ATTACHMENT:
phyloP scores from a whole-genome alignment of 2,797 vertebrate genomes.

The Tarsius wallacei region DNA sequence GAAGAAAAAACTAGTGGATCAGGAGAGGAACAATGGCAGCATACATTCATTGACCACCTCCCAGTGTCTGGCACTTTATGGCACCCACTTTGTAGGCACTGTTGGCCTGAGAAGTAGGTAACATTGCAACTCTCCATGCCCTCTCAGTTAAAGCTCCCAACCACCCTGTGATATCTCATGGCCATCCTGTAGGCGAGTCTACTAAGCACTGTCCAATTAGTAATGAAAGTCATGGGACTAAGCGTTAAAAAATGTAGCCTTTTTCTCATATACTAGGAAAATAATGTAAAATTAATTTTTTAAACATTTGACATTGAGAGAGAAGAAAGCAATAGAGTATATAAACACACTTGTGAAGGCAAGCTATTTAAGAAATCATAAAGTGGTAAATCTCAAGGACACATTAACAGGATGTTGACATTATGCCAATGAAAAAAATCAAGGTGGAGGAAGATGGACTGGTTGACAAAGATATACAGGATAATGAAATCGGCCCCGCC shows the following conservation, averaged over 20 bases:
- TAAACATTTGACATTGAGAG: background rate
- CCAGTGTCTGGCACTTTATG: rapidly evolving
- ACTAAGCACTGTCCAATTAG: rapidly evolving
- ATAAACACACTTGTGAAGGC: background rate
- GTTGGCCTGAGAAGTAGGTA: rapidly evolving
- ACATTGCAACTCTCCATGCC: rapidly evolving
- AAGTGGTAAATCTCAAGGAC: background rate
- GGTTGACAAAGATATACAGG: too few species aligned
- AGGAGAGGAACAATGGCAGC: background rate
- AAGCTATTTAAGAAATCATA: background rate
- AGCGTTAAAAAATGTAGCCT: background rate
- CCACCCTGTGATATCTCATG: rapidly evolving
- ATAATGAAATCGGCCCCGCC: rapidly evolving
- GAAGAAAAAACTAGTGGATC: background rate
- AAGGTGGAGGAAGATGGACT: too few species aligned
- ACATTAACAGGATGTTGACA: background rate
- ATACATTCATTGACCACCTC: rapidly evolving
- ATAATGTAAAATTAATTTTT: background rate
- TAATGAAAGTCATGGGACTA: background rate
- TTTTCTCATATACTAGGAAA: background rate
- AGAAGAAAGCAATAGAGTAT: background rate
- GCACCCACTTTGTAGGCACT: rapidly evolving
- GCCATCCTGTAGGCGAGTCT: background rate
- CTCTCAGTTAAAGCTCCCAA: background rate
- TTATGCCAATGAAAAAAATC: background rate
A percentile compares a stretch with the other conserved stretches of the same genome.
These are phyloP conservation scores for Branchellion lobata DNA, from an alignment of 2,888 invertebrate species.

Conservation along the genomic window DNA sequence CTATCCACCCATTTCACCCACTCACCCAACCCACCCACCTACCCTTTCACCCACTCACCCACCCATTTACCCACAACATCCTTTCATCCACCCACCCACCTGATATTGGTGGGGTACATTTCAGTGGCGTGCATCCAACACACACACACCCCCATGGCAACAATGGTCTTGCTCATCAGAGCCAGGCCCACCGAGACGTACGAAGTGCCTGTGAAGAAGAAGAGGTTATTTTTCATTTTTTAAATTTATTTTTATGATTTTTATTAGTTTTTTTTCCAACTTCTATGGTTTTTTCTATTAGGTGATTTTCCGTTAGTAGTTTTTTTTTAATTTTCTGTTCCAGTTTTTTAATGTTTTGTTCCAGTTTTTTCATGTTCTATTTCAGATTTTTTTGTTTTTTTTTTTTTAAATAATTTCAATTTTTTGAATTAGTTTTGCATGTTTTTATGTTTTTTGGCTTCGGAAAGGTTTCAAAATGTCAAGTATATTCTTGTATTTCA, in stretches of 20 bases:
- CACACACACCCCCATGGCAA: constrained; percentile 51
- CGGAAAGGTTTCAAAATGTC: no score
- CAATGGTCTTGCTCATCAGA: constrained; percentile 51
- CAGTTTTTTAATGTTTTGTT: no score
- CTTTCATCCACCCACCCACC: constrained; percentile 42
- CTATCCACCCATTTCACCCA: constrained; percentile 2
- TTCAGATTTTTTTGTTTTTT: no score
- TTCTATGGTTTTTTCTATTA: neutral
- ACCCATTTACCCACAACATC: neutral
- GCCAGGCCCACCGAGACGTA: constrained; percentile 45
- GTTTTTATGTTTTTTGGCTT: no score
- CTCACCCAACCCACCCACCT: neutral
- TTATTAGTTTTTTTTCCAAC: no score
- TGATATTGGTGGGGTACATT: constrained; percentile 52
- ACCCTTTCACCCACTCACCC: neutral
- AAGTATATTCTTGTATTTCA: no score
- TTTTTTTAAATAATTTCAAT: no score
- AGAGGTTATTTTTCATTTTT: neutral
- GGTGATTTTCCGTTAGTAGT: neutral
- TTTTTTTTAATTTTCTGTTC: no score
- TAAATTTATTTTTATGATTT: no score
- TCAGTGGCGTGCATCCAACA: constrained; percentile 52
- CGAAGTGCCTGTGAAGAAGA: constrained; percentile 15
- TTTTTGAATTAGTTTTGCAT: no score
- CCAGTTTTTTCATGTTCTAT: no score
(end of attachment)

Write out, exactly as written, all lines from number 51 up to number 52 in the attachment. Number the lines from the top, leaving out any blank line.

- TAAATTTATTTTTATGATTT: no score
- TCAGTGGCGTGCATCCAACA: constrained; percentile 52